It would seem that once we have a definition of right and wrong, which the Torah provides, we have a clearer choice and as we are brought closer to righteousness by obedience, we must be ever more mindful of the temptation to disobey, to sin, which leads to death. By accepting God’s righteous standards upon our lives, we are more accountable for our behavior (not that pagans won’t be judged in the end) and the higher we climb in our life of faith, the farther we have to fall should be let ourselves be tempted and sin.

Therefore did that which is good become a cause of death for me? May it never be! Rather it was sin, in order that it might be shown to be sin by effecting my death through that which is good, so that through the commandment sin would become utterly sinful.

-Romans 7:13 (NASB)

the-divine-torahBut make no mistake, that accountability has been increased does not mean the Torah is bad. “May it never be!” Sin is bad and the Law of Moses shows us clearly the terrible consequences for sin, which we did not know when we are still slaves to sin. Through the commandment, we see sin for what it really is. Then we have no excuse if we return to sin. We know what we’re doing. Our eyes have been opened.

For we know that the Law is spiritual, but I am of flesh, sold into bondage to sin. For what I am doing, I do not understand; for I am not practicing what I would like to do, but I am doing the very thing I hate. But if I do the very thing I do not want to do, I agree with the Law, confessing that the Law is good. So now, no longer am I the one doing it, but sin which dwells in me. For I know that nothing good dwells in me, that is, in my flesh; for the willing is present in me, but the doing of the good is not. For the good that I want, I do not do, but I practice the very evil that I do not want. But if I am doing the very thing I do not want, I am no longer the one doing it, but sin which dwells in me.

-Romans 7:14-20 (NASB)

Paul is describing the struggles of every person of faith, the struggle between a Heavenly ideal and human fallibility and frailty.

“See, I have taught you statutes and judgments just as the Lord my God commanded me, that you should do thus in the land where you are entering to possess it. So keep and do them, for that is your wisdom and your understanding in the sight of the peoples who will hear all these statutes and say, ‘Surely this great nation is a wise and understanding people.’ For what great nation is there that has a god so near to it as is the Lord our God whenever we call on Him? Or what great nation is there that has statutes and judgments as righteous as this whole law which I am setting before you today?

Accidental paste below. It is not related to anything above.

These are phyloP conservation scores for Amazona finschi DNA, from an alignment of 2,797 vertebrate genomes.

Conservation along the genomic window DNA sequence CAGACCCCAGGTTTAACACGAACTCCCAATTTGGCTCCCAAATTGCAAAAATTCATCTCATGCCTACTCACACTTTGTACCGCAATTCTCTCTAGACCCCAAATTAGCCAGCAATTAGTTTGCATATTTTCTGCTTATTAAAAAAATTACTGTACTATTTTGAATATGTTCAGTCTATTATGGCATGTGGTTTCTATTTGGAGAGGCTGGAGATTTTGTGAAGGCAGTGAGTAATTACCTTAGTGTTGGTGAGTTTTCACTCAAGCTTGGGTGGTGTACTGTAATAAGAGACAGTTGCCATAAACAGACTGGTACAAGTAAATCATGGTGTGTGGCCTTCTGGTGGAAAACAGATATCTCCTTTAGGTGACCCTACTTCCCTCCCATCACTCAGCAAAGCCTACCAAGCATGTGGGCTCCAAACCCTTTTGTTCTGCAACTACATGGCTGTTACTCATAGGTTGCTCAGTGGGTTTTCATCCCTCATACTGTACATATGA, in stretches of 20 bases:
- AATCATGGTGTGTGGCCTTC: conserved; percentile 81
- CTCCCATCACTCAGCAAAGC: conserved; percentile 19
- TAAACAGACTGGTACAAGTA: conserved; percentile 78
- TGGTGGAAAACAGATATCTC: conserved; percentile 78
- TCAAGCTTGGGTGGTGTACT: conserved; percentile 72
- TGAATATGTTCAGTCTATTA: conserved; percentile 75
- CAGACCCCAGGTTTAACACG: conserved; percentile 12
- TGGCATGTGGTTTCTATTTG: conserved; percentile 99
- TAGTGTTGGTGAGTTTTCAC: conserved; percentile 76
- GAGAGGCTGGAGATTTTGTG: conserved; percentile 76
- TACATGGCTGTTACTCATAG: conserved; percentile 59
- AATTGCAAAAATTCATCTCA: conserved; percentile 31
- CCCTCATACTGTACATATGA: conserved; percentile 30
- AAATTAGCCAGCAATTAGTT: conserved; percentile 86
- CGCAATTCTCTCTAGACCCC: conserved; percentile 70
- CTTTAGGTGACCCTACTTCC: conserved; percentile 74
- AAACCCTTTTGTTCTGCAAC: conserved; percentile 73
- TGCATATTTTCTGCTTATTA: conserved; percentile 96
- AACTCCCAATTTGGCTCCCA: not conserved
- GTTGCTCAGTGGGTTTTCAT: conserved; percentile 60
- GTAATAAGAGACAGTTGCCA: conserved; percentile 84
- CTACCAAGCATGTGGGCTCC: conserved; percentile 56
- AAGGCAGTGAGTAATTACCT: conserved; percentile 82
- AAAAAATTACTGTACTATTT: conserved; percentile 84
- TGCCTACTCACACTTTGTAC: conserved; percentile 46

-Deuteronomy 4:5-8 (NASB)

God obviously expected the Israelites to keep his statutes and judgments and didn’t consider them to be too difficult to observe. More than that, He wanted Israel and their obedience to Him to be an example to the nations around them, to be a light to attract other people groups to Hashem, God of Israel, that they too might believe and obey, for the statutes and judgments are righteous.

But if Paul is writing to a bunch of Gentiles in Roman synagogues who are mixing with Jesus-believing and unbelieving Jews (and maybe getting a little arrogant that they can have equal co-participation in Jewish communal life without undergoing the proselyte rite and converting to Judaism), why is Paul leaning so much on the Torah as the counterpoint to the former pagans’ lives of idol worship and sin?

Of course, as I mention above, the one thing all people of faith have in common is the struggle between our human natures which draw us into sin and our values and ideals which come from God. Even Paul experienced this struggle and it obviously pained him greatly.

But as a man of faith, he could differentiate between the sin in him, that is, his human nature being the cause of his misbehavior, and his will and desire, which was for God.

But if I am doing the very thing I do not want, I am no longer the one doing it, but sin which dwells in me.

-Romans 7:20 (NASB)

We all do what we don’t want to do because sin dwells within us. It always will until the resurrection when we will be perfected in Messiah’s Name by the Holy Spirit.

I find then the principle that evil is present in me, the one who wants to do good. For I joyfully concur with the law of God in the inner man, but I see a different law in the members of my body, waging war against the law of my mind and making me a prisoner of the law of sin which is in my members. Wretched man that I am! Who will set me free from the body of this death? Thanks be to God through Jesus Christ our Lord! So then, on the one hand I myself with my mind am serving the law of God, but on the other, with my flesh the law of sin.

-Romans 7:21-25 (NASB)

WrestlingHere Paul makes it even clearer that he is talking about two different laws, the Law of Moses, which is holy, spiritual, good, and a delight, and the law of sin and death which is waging war within Paul, making him a prisoner of the law of sin. He saw himself as a “wretched man” who could only be set free through “Jesus Christ our Lord,” yet like all of us, he was still standing between serving the law of God with his mind and the law of sin with his flesh.